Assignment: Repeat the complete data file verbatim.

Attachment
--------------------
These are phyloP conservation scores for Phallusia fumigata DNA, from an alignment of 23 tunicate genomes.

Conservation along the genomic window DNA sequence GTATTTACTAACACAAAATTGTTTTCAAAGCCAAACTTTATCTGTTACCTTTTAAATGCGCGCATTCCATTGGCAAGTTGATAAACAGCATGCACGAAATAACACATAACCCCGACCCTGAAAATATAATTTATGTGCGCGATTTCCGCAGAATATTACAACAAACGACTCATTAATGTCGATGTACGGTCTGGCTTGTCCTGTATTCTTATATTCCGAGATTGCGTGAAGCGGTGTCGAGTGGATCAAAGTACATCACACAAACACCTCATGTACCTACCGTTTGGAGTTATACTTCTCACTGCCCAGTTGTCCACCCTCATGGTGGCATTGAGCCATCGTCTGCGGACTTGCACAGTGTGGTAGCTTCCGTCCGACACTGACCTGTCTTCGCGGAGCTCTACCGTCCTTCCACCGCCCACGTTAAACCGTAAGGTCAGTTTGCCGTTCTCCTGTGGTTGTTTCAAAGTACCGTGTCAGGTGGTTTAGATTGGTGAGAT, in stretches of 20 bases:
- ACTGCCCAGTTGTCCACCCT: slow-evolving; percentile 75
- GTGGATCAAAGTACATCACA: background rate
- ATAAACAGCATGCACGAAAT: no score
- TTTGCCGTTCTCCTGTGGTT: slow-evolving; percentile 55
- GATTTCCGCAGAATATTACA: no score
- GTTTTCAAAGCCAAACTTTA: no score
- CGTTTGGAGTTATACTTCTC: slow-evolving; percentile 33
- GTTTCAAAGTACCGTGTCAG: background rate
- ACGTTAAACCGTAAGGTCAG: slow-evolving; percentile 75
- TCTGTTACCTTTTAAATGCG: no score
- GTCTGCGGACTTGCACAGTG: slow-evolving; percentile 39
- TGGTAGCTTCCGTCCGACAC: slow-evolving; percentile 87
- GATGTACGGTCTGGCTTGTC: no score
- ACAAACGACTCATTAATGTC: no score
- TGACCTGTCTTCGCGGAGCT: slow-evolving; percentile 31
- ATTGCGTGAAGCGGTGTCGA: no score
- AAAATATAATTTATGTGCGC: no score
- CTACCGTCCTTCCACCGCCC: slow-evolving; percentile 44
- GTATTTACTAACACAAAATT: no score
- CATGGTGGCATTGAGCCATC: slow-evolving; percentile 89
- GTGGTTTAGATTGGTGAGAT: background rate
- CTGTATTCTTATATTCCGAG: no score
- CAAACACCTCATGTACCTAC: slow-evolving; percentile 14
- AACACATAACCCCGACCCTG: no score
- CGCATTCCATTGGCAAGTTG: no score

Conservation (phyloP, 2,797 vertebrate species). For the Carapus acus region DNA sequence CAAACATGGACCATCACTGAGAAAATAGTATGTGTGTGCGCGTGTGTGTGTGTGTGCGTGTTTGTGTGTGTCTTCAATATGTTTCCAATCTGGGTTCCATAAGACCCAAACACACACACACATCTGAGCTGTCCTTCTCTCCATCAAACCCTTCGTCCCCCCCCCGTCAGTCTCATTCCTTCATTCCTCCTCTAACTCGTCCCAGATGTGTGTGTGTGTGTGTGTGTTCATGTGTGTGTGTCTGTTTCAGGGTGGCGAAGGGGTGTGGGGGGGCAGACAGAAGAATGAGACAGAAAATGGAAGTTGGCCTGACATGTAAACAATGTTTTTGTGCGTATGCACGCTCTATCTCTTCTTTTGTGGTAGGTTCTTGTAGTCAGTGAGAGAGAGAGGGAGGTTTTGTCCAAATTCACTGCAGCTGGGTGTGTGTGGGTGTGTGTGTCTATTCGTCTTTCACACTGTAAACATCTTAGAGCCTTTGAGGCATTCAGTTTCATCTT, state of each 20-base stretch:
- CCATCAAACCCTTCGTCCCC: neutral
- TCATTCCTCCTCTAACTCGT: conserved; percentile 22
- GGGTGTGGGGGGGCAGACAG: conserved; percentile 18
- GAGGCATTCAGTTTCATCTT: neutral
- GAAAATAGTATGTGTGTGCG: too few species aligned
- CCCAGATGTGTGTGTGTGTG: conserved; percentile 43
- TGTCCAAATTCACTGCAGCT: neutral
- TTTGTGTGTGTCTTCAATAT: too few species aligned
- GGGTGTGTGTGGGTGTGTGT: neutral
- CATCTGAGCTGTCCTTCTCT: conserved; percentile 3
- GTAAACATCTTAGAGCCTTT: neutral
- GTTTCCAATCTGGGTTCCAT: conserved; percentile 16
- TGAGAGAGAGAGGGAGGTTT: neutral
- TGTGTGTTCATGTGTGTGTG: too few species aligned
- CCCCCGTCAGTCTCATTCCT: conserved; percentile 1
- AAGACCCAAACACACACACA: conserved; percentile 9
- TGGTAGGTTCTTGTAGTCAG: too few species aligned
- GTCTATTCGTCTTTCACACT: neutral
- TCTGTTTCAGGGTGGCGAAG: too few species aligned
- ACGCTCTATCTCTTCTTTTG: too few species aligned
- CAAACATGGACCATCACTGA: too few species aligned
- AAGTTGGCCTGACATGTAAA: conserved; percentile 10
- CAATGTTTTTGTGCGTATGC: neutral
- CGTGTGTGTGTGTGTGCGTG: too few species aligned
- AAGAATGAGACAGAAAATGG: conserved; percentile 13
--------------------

These are phyloP conservation scores for Phallusia fumigata DNA, from an alignment of 23 tunicate genomes.

Conservation along the genomic window DNA sequence GTATTTACTAACACAAAATTGTTTTCAAAGCCAAACTTTATCTGTTACCTTTTAAATGCGCGCATTCCATTGGCAAGTTGATAAACAGCATGCACGAAATAACACATAACCCCGACCCTGAAAATATAATTTATGTGCGCGATTTCCGCAGAATATTACAACAAACGACTCATTAATGTCGATGTACGGTCTGGCTTGTCCTGTATTCTTATATTCCGAGATTGCGTGAAGCGGTGTCGAGTGGATCAAAGTACATCACACAAACACCTCATGTACCTACCGTTTGGAGTTATACTTCTCACTGCCCAGTTGTCCACCCTCATGGTGGCATTGAGCCATCGTCTGCGGACTTGCACAGTGTGGTAGCTTCCGTCCGACACTGACCTGTCTTCGCGGAGCTCTACCGTCCTTCCACCGCCCACGTTAAACCGTAAGGTCAGTTTGCCGTTCTCCTGTGGTTGTTTCAAAGTACCGTGTCAGGTGGTTTAGATTGGTGAGAT, in stretches of 20 bases:
- ACTGCCCAGTTGTCCACCCT: slow-evolving; percentile 75
- GTGGATCAAAGTACATCACA: background rate
- ATAAACAGCATGCACGAAAT: no score
- TTTGCCGTTCTCCTGTGGTT: slow-evolving; percentile 55
- GATTTCCGCAGAATATTACA: no score
- GTTTTCAAAGCCAAACTTTA: no score
- CGTTTGGAGTTATACTTCTC: slow-evolving; percentile 33
- GTTTCAAAGTACCGTGTCAG: background rate
- ACGTTAAACCGTAAGGTCAG: slow-evolving; percentile 75
- TCTGTTACCTTTTAAATGCG: no score
- GTCTGCGGACTTGCACAGTG: slow-evolving; percentile 39
- TGGTAGCTTCCGTCCGACAC: slow-evolving; percentile 87
- GATGTACGGTCTGGCTTGTC: no score
- ACAAACGACTCATTAATGTC: no score
- TGACCTGTCTTCGCGGAGCT: slow-evolving; percentile 31
- ATTGCGTGAAGCGGTGTCGA: no score
- AAAATATAATTTATGTGCGC: no score
- CTACCGTCCTTCCACCGCCC: slow-evolving; percentile 44
- GTATTTACTAACACAAAATT: no score
- CATGGTGGCATTGAGCCATC: slow-evolving; percentile 89
- GTGGTTTAGATTGGTGAGAT: background rate
- CTGTATTCTTATATTCCGAG: no score
- CAAACACCTCATGTACCTAC: slow-evolving; percentile 14
- AACACATAACCCCGACCCTG: no score
- CGCATTCCATTGGCAAGTTG: no score

Conservation (phyloP, 2,797 vertebrate species). For the Carapus acus region DNA sequence CAAACATGGACCATCACTGAGAAAATAGTATGTGTGTGCGCGTGTGTGTGTGTGTGCGTGTTTGTGTGTGTCTTCAATATGTTTCCAATCTGGGTTCCATAAGACCCAAACACACACACACATCTGAGCTGTCCTTCTCTCCATCAAACCCTTCGTCCCCCCCCCGTCAGTCTCATTCCTTCATTCCTCCTCTAACTCGTCCCAGATGTGTGTGTGTGTGTGTGTGTTCATGTGTGTGTGTCTGTTTCAGGGTGGCGAAGGGGTGTGGGGGGGCAGACAGAAGAATGAGACAGAAAATGGAAGTTGGCCTGACATGTAAACAATGTTTTTGTGCGTATGCACGCTCTATCTCTTCTTTTGTGGTAGGTTCTTGTAGTCAGTGAGAGAGAGAGGGAGGTTTTGTCCAAATTCACTGCAGCTGGGTGTGTGTGGGTGTGTGTGTCTATTCGTCTTTCACACTGTAAACATCTTAGAGCCTTTGAGGCATTCAGTTTCATCTT, state of each 20-base stretch:
- CCATCAAACCCTTCGTCCCC: neutral
- TCATTCCTCCTCTAACTCGT: conserved; percentile 22
- GGGTGTGGGGGGGCAGACAG: conserved; percentile 18
- GAGGCATTCAGTTTCATCTT: neutral
- GAAAATAGTATGTGTGTGCG: too few species aligned
- CCCAGATGTGTGTGTGTGTG: conserved; percentile 43
- TGTCCAAATTCACTGCAGCT: neutral
- TTTGTGTGTGTCTTCAATAT: too few species aligned
- GGGTGTGTGTGGGTGTGTGT: neutral
- CATCTGAGCTGTCCTTCTCT: conserved; percentile 3
- GTAAACATCTTAGAGCCTTT: neutral
- GTTTCCAATCTGGGTTCCAT: conserved; percentile 16
- TGAGAGAGAGAGGGAGGTTT: neutral
- TGTGTGTTCATGTGTGTGTG: too few species aligned
- CCCCCGTCAGTCTCATTCCT: conserved; percentile 1
- AAGACCCAAACACACACACA: conserved; percentile 9
- TGGTAGGTTCTTGTAGTCAG: too few species aligned
- GTCTATTCGTCTTTCACACT: neutral
- TCTGTTTCAGGGTGGCGAAG: too few species aligned
- ACGCTCTATCTCTTCTTTTG: too few species aligned
- CAAACATGGACCATCACTGA: too few species aligned
- AAGTTGGCCTGACATGTAAA: conserved; percentile 10
- CAATGTTTTTGTGCGTATGC: neutral
- CGTGTGTGTGTGTGTGCGTG: too few species aligned
- AAGAATGAGACAGAAAATGG: conserved; percentile 13